Twenty-Three - Ira

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"Just how much would Doctor A lose it if she found out about this?" It was a question in jest but I would be lying if I said I didn't really want to know the answer.

"She would fire me," Stuart said, holding up a dark blindfold with a grim smile. When I closed my eyes and let Stuart walk close to me to put on the blindfold, a shudder coursed through me. He was careful with it as always, but his fingers fumbled with the knot for longer than usual this time. "She'd fire me for sure, even though she's supposed to get approval from the Board of Directors before any psychiatrist could be sent off an island like this, I think. But hopefully, that'll never be the case."

I stiffened. "There are other islands like this?" It had never occurred to me that other countries could be doing the same cruel experiments to their lost youths, but of course there was a collaborative effort. I wondered what the end goal was. Train the ones who survive to be super-soldiers? Kill the ones who survive so they can make a fresh, unsuspecting batch of super-soldiers based on all of us?

"You sure you remember what she looks like?" Stuart asked, ignoring my question.

"I think she would be pretty hard to miss." I decided to not push with my question, in case Stuart suddenly decided that I was too big a risk to let above ground. From what Stuart had told me, the maintenance guy, who I'd seen once or twice, had run into deep trouble above ground. Linkin, the tattooed girl with medical knowledge, had developed some sort of spooky psychic abilities with her inked skin. "Long black hair, brash and unpredictable, changing tattoos. Right?" With my question, I turned to where I thought Stuart was, offering a small smile. I was so excited to breathe in fresh air for the first time since I was blinded by the island sun and had to be brought underground.

"Please don't tell me that was how I described her," Stuart said from the other side where my head was tilted.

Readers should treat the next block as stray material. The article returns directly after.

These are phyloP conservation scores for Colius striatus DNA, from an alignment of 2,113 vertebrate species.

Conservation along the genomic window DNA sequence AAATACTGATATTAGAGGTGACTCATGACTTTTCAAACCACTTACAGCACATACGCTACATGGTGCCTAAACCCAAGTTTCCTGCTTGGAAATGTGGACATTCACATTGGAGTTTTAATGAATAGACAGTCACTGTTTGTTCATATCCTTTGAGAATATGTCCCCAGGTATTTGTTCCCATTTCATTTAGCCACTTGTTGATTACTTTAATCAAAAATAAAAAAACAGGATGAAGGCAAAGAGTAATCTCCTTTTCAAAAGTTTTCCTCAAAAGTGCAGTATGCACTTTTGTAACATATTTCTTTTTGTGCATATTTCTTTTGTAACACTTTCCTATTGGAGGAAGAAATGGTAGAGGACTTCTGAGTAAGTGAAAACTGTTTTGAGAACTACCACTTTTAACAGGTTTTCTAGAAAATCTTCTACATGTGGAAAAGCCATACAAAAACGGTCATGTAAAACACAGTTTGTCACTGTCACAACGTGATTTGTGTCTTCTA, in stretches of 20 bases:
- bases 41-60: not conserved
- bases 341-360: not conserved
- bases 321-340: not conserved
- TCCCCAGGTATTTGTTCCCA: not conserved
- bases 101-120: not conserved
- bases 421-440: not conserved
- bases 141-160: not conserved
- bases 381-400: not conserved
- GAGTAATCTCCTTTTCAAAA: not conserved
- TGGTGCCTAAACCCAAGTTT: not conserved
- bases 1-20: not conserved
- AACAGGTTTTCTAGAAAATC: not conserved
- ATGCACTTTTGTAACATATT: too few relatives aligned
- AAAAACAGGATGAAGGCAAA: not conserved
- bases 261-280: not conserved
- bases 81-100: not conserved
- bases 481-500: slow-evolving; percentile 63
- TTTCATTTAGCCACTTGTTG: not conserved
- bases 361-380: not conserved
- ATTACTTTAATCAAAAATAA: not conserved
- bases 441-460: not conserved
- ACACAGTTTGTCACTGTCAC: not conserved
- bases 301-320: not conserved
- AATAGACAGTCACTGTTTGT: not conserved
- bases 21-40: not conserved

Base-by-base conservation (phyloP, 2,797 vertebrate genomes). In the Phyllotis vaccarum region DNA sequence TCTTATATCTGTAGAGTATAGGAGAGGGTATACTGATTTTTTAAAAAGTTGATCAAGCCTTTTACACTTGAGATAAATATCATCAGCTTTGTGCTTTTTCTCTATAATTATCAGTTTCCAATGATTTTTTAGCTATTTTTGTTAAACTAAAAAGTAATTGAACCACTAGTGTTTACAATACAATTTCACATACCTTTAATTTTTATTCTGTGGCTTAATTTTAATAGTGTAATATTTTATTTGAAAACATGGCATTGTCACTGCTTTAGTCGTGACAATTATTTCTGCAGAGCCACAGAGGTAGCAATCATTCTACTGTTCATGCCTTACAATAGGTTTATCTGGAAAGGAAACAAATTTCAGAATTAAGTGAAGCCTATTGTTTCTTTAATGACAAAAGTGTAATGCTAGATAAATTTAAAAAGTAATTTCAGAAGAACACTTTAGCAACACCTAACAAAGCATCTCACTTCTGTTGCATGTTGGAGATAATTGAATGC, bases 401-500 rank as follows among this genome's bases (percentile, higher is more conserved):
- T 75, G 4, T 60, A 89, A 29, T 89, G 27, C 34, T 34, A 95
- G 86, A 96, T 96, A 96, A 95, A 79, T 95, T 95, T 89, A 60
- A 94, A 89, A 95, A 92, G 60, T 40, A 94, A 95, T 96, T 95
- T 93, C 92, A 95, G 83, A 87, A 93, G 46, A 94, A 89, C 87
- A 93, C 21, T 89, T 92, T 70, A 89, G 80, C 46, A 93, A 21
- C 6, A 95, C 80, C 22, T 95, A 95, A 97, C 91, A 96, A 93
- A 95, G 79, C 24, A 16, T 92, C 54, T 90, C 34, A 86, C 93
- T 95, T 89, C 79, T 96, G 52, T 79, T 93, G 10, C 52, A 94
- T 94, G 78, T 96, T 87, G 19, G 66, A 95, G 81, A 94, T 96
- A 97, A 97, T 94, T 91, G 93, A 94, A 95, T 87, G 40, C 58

"No, you showed me the conversation you had with the maintenance man." I wasn't even sure if that was how the incriminating description came about.

I heard the swing of Stuart's office door and his gentle pressure on my arm afterwards. Once again, the thought occurred to me that Stuart should really not be working here, given how caring he seems and his blatant disregard for the authority of Doctor A. I didn't have much time to think more on that, because Stuart started leading me down the corridor faster than normal. My heart rate started to climb—we had checked that my eyes and biochip were functioning normally so that Stuart could see that I was okay. After some thought, Stuart had stuck a dot of a wireless microphone to the inside of my collar when I kept asking him if he really was going to let me out there without following me. There seemed to be something holding him back.

He brought us to a stop and I heard him tap against the wall in front of us. Now I wished that I had Jaysen's abilities so I could find out what Stuart was doing to let us out. Whatever he was working beeped as he tapped against it, making beeps with exactly the same tone. I counted five of them. Behind my blindfold, I screwed my eyes tightly shut and mentally swore at myself for not being Jaysen.

The elevator doors opened and the smell of sanitizer hit my nostrils. Stuart tugged me inside the overly air-conditioned space without a word.